READ PART 1
Are you on tour?
Yes I am. I was in New York for two years and then in 2007 I moved back to New Orleans. I had been pining for New Orleans the whole time I was gone. But when I got back to New Orleans I started dealing with the painful realization that the New Orleans I was pining for is not there anymore. Not to mention with all the influx of new people and new relationships, the stuff that sustained me there before I no longer have that same situation. So, I started recognizing people always had been asking when I’m going to come [to their cities]. I just started finding places where the most people are asking for me. I get deposits from them and go there. At this point I don’t have a home. I live in the world and I travel the world. And people bring me where they want me next. I make money there and I make friends there. Either I know where I’m going or I find out where I’m going while I’m there. Then I go to the next spot. And I’ve been doing this since February.
So this traveling started this year?
Yes, this way in particular. I had been traveling and getting gigs, but I hadn’t really put the value and the knowing that I can take my art to the people who want it. I don’t have kids. I’m not married. I’m free to see the world and take the world on my own terms.
Do you have a base?
Right now I don’t have a base.
So, you’re just living out of your suitcase going…
From city to city
Oh I would love to do that.
Through touring with music and poetry I have connections all over. There’s always a place for me to lay my head.
That’s really powerful because when I think of Katrina I think of fragmentation in the black diaspora. And Katrina has created more pieces in the black diaspora because people are dispersed.
I went to New York with the bag of books I had on my arm and the clothes I was wearing when Katrina happened. And I ended up being on HBO [Def Poetry Jam] and having my name on the marquee of the Apollo. I did all of these things I dreamed about and so it made it more clear than ever that I have everything I need. With that understanding it’s painful of not having the home I am accustomed to in New Orleans but everywhere is my home.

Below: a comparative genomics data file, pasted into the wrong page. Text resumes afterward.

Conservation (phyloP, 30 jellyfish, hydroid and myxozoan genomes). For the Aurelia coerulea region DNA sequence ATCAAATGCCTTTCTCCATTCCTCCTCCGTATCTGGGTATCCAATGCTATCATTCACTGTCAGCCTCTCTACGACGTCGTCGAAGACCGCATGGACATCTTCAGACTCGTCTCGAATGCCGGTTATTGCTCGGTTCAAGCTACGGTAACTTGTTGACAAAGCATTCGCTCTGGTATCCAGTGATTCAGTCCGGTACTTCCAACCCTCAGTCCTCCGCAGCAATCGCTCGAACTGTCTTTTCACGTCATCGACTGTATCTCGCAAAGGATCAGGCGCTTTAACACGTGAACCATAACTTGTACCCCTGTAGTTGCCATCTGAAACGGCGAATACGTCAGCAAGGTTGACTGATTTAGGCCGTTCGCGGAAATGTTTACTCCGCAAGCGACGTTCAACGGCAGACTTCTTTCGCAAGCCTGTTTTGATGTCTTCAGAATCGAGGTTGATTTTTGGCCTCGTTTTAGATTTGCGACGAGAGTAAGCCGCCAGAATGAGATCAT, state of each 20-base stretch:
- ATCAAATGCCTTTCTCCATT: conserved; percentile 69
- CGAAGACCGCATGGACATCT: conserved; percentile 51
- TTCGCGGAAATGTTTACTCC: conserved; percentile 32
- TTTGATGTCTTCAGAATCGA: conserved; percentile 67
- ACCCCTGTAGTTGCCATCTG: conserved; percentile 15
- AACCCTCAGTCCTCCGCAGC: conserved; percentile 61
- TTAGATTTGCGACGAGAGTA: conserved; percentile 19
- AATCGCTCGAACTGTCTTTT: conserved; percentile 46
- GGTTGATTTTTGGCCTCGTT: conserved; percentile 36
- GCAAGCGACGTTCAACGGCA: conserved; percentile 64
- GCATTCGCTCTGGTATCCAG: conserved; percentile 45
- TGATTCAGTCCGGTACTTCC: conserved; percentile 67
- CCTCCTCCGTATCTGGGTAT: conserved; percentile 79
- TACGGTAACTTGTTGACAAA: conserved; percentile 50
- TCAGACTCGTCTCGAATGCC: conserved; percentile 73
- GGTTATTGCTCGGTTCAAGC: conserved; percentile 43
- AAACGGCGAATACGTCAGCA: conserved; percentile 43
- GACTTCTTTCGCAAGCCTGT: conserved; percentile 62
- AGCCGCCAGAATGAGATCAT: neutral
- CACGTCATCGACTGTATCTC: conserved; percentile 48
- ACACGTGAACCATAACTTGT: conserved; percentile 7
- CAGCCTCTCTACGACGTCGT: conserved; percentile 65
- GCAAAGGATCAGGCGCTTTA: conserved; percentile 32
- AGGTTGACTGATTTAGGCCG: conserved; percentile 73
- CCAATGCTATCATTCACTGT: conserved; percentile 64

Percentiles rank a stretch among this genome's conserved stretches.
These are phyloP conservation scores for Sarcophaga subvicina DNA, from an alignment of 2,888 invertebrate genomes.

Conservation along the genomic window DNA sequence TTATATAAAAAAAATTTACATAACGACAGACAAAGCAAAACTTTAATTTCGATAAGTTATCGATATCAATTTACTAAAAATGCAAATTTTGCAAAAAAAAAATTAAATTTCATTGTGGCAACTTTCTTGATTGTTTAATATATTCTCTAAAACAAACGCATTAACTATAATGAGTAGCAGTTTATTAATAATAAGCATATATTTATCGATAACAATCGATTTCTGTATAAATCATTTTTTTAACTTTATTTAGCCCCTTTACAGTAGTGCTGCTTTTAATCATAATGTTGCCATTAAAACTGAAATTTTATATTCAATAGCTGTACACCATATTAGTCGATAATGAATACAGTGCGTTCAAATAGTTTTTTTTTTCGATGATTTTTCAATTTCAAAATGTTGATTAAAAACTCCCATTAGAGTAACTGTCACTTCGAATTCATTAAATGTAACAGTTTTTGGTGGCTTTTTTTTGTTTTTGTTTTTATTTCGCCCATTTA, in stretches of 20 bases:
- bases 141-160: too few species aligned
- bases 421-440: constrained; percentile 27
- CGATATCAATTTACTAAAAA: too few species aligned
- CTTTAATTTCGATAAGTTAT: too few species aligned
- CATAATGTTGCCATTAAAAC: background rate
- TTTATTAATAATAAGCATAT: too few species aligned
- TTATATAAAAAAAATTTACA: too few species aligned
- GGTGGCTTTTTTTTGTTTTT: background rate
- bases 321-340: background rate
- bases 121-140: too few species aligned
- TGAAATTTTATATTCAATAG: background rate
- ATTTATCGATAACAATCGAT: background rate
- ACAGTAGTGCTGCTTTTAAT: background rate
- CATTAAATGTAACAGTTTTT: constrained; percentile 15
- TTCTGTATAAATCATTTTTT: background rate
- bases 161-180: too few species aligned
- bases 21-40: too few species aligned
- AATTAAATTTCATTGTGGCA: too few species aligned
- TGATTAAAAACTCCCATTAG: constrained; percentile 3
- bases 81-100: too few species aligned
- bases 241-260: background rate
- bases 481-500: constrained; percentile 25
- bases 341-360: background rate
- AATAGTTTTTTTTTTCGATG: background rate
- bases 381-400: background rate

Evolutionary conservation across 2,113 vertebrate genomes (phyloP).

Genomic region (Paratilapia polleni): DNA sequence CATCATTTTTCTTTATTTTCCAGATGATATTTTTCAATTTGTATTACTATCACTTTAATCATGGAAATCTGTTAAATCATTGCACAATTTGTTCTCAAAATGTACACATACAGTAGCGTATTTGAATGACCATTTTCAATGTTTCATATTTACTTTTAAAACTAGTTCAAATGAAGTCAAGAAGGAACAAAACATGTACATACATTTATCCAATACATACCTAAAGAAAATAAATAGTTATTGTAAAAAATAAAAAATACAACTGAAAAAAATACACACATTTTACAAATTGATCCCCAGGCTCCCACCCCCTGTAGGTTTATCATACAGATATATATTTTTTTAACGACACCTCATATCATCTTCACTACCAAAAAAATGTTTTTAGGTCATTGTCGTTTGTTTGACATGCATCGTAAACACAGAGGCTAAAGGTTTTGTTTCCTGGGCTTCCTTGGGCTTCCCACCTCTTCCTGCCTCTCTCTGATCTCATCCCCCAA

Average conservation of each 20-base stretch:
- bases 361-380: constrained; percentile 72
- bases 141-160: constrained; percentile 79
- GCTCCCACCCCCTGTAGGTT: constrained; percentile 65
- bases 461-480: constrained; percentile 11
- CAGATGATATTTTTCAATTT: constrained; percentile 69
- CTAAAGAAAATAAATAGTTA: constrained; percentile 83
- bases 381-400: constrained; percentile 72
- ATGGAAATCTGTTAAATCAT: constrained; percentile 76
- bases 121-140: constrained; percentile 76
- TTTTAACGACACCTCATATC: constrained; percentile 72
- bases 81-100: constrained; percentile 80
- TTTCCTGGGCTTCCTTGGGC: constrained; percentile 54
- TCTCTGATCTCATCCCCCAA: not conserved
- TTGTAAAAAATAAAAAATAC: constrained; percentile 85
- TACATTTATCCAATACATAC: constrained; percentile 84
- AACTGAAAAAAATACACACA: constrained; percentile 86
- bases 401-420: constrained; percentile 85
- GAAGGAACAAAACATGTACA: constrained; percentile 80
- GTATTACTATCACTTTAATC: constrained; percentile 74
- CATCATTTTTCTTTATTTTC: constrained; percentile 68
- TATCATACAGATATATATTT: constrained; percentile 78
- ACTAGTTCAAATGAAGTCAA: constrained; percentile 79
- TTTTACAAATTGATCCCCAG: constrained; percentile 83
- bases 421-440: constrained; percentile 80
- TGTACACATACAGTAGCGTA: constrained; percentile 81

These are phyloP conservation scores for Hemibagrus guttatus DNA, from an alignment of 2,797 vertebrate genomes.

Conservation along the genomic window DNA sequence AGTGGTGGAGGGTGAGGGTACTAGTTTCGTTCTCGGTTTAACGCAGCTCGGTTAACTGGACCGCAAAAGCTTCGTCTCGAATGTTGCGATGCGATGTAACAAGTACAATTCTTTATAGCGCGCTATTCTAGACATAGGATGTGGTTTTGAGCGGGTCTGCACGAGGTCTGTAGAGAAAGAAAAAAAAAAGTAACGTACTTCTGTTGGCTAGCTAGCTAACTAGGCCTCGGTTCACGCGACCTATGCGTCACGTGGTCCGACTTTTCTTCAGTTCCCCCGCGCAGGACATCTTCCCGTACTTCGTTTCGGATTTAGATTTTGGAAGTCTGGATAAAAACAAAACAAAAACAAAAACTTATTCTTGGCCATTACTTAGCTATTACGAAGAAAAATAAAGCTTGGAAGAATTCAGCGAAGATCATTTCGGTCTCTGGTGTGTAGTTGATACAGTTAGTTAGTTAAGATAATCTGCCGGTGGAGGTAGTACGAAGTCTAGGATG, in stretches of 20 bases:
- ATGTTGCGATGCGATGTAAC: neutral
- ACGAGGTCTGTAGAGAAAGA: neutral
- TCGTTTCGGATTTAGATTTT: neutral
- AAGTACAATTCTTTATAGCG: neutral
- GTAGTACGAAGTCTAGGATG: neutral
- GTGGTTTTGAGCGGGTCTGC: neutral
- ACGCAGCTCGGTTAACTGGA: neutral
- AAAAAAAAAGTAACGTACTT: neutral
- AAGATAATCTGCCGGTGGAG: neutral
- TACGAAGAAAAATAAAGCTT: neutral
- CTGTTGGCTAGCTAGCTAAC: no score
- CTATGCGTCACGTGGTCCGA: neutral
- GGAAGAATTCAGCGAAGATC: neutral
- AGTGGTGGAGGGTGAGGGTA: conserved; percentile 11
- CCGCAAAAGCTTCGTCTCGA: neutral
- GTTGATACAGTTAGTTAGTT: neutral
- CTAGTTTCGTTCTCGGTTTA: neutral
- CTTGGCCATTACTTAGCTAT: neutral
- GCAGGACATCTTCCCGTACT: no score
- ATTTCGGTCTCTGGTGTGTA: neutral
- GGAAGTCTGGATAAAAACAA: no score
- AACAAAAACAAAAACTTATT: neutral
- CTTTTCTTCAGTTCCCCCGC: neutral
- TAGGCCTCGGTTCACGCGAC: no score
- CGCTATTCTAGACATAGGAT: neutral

How to find models when you travel?
Finding models is the easy part. Finding clients is what matters. When I get to a place I make sure I have my clients in tact. I walk up to somebody randomly and say, “This is going to sound crazy to you but…”
Or I’m online and I’ll write somebody or come across a photograph and say, “Check out my work. You should be in it.” Because it’s striking work and has an intention that makes people feel good, more times than not folks are like “I’m afraid, but I’d love to.” Sometimes people are like, “Why are they naked? Why does everybody have to be naked?” And I understand…You can't take it personal if somebody says no.
And I am the secret keeper. I’m that dude that comes in and gives you the opportunity to be the you you often don’t have the opportunity to be without negative connotations or judgments. And then I go to another city. And because of the intimate degree of what I’m doing, the person I’m shooting is my friend now.
Well, yeah especially since you’ve seen all of them.
But there’s a very therapeutic side of getting somebody to let go of the stuff they’re holding on to. People are crying in shoots. I’m asking them questions and they’re talking about things that people who’ve known them all their lives don’t know. So we’re building a relationship in two hours that you don’t have with people you see everyday. I end up becoming fast friends with people. People call me for advice that has nothing to do with photography because I’ve shown myself to be more accepting of what they’re going through than most people they know.
A lot of your pieces I’ve seen will remind me of my era when I become an old woman. What do you think your photos will say about African Americans 40 to 50 years from now?
I thought hard about this. I realize that I am creating a time capsule that years from now…I think it will say something very different than what the dominant media says… I’ll have thousands of images that say black people love the hell out of black people. And we do it well.
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